On December 5, 2022, ECOS submitted a letter to the City of Sacramento regarding their Sacramento City Climate Adaptation Plan Preliminary Draft. Below is the content of the letter.
Thank you for the opportunity to comment on this chapter.
Flooding: The Draft highlights the high flooding risk in Natomas. Proposed developments in the Natomas basin such as South Airport Industrial, Grand Park, and Upper West Side, would increase flooding threat to Natomas because these lands currently are agricultural, and can absorb significant water should flooding occur. In addition to increasing flooding risk in the Natomas Basin, another climate risk associated with these developments is the loss of habitat land and related species (giant garter snake and Swainson’s hawk), which would mean failure of the Natomas Basin Habitat Conservation Plan. Therefore, the City should find a mechanism to influence the County’s process of development approvals in these areas. One possibility might be a “Sphere of Influence” application to LAFCo, which has the charge to preserve agricultural land.
Trees: The City of Sacramento has both the Parking Lot Tree Shading Design and Maintenance Guidelines and a tree ordinance. These should be updated to allow for larger shade trees and larger planting areas. We note that Crocker Village has planted “lollypop trees” that don’t provide much shade, and trees on Crocker Drive have insufficient planting radius to allow for mature growth. In contrast, neighboring Curtis Park has tree plantings that shade the entire streets by foliage meeting in the middle. The City should develop programs to guide urban forestry within communities, with a focus on increasing canopy in underserved communities. Tree planting should be required as part of major roadway or utility projects. The City should establish a resource database to help staff select tree species based on maintenance costs, structural integrity, and the most appropriate planting locations.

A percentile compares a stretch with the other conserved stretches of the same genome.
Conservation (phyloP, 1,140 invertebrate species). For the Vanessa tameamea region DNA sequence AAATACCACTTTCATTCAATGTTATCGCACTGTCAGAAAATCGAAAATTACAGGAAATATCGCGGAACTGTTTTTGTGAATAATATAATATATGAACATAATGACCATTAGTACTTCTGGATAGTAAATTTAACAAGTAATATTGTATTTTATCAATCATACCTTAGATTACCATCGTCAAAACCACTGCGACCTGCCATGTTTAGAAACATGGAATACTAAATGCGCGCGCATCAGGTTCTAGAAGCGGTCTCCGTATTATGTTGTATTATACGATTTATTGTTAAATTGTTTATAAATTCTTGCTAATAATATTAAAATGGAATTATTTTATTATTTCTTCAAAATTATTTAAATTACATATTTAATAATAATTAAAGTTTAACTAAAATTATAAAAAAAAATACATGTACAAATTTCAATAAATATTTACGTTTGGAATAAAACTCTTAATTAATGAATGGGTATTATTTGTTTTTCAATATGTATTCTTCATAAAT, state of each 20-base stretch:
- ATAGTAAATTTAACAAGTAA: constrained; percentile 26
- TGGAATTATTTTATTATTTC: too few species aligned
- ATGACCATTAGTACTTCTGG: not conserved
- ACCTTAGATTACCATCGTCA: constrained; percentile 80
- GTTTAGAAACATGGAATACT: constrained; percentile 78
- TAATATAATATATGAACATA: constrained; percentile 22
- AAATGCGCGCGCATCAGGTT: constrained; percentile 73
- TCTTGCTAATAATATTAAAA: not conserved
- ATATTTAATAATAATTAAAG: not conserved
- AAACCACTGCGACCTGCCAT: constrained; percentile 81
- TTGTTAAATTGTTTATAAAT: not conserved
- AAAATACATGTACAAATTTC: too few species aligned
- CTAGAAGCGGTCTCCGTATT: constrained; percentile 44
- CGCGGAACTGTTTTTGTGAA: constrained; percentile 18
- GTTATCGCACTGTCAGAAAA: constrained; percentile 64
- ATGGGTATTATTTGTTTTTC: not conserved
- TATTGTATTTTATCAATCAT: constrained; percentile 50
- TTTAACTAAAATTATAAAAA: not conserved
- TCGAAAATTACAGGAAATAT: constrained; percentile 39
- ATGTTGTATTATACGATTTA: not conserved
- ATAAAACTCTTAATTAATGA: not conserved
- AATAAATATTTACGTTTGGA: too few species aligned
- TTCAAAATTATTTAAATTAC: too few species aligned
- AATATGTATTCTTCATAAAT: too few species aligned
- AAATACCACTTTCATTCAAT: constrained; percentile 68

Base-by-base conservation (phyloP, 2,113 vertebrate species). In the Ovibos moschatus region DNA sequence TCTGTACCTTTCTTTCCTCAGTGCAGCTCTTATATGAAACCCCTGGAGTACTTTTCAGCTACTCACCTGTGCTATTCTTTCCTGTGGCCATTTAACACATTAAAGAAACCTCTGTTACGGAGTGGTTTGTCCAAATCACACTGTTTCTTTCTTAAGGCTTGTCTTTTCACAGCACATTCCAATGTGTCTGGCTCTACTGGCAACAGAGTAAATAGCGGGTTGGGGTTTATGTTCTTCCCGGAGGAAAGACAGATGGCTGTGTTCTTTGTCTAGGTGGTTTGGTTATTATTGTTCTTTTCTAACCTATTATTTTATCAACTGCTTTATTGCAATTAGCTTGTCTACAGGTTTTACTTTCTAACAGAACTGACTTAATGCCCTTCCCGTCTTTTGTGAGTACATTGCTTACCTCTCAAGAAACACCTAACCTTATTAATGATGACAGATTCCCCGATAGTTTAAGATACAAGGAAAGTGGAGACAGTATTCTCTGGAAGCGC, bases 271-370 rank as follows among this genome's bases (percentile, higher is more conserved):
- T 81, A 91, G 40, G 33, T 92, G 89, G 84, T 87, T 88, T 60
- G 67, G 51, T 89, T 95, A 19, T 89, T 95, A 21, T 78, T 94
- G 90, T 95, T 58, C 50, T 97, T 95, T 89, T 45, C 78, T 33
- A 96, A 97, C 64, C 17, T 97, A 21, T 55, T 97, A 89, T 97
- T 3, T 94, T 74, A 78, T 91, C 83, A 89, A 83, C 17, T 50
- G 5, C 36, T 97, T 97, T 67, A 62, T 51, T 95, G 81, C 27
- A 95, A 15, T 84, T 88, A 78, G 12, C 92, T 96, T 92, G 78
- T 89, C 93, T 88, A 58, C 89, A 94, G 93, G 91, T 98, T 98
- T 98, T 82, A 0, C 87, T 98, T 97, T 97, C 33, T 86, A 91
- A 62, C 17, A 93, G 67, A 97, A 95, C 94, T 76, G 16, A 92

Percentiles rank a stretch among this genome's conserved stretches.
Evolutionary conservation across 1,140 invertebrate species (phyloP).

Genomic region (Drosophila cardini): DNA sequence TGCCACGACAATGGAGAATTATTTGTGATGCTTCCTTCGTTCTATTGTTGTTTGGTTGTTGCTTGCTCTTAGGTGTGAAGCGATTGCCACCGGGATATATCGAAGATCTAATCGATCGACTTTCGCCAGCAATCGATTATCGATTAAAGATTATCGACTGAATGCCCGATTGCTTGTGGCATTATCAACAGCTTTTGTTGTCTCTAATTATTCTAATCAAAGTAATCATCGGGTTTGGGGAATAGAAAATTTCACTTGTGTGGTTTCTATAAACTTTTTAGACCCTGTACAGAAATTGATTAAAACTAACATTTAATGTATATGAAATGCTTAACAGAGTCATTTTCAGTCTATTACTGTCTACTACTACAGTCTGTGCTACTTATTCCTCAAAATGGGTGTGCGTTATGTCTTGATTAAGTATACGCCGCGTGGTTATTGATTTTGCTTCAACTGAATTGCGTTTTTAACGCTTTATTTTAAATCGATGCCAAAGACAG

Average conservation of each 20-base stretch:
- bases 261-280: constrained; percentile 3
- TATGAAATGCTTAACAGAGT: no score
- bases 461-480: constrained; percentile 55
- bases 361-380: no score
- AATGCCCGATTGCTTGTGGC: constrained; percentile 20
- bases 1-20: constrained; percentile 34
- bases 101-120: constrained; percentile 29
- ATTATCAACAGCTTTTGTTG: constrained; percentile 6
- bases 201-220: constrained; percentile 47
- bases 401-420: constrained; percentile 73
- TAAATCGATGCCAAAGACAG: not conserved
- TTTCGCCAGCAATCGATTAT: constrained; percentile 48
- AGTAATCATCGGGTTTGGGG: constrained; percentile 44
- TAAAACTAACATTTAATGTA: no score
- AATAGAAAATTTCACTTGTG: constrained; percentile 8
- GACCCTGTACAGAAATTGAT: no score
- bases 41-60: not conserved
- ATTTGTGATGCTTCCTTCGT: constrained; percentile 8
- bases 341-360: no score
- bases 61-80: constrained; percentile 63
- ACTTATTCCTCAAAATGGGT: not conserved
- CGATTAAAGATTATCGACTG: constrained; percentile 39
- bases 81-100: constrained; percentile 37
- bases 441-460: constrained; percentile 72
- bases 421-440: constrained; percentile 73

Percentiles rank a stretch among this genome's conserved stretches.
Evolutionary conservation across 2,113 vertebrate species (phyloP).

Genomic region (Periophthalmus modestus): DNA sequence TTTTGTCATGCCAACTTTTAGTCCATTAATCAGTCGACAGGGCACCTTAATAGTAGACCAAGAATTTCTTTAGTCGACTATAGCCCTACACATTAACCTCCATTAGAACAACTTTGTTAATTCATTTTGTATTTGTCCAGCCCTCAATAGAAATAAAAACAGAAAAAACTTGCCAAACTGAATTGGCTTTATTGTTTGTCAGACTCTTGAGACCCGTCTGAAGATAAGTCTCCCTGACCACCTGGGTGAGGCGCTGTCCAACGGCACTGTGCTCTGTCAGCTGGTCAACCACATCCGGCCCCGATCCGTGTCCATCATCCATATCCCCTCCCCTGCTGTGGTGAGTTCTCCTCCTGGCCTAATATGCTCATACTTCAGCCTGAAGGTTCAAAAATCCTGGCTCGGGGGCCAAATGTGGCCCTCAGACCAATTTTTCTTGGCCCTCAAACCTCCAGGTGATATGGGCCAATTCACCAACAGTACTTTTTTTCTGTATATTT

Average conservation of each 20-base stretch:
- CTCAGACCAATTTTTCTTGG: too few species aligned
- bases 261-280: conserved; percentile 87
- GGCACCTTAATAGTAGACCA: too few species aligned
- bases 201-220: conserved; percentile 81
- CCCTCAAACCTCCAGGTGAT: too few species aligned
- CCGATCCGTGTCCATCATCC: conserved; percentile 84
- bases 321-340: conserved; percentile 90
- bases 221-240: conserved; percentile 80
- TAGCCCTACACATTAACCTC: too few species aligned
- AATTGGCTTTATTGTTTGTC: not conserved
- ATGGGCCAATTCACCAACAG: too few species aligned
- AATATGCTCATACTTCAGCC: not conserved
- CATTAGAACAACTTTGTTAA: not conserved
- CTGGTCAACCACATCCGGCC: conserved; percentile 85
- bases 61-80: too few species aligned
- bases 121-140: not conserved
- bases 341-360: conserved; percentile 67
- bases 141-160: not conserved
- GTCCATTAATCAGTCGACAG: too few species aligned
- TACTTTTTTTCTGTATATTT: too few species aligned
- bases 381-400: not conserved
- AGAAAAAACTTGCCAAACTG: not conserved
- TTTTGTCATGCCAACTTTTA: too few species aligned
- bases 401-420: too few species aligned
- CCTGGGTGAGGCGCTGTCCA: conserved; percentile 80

Water: The City should actively participate in the Sacramento Regional Water Bank, to store water during high precipitation years, for use during droughts. This is especially important with models showing more extremes of precipitation, and much earlier Sierra snow-melts. Because the City relies on a combined sewer system for the older parts of the city, the City needs to budget for upsizing pipes in that water system.
Electrification: The City should move forward rapidly on an ordinance requiring existing building electrification, rather than burning natural gas that accentuates the heat island effect.
Land Use: The City should consider land use as an adaptation; e.g., rezoning around transit for higher density, creating community public spaces and parks.
Structures: The City should consider incentivizing green walls and green roofs that cool buildings and provide food in urban settings, as well as shaded bus shelters, including passive-cooled shelters, such as developed by JCDecaux. The City should develop green building programs that require institutional and commercial buildings to have cool roofs. These strategies can be phased in based on square footage and allow for flexible compliance between cool roofs, green roofs, and rooftop solar PV to help alleviate cost concerns.
Roadways: The City should have code requirements for both new roadways and maintenance activities to ensure that roadways are designed and built at the outset to support heat-resilient paving materials. The City should also require high albedo and permeable pavements for transit stations, centers, and corridors.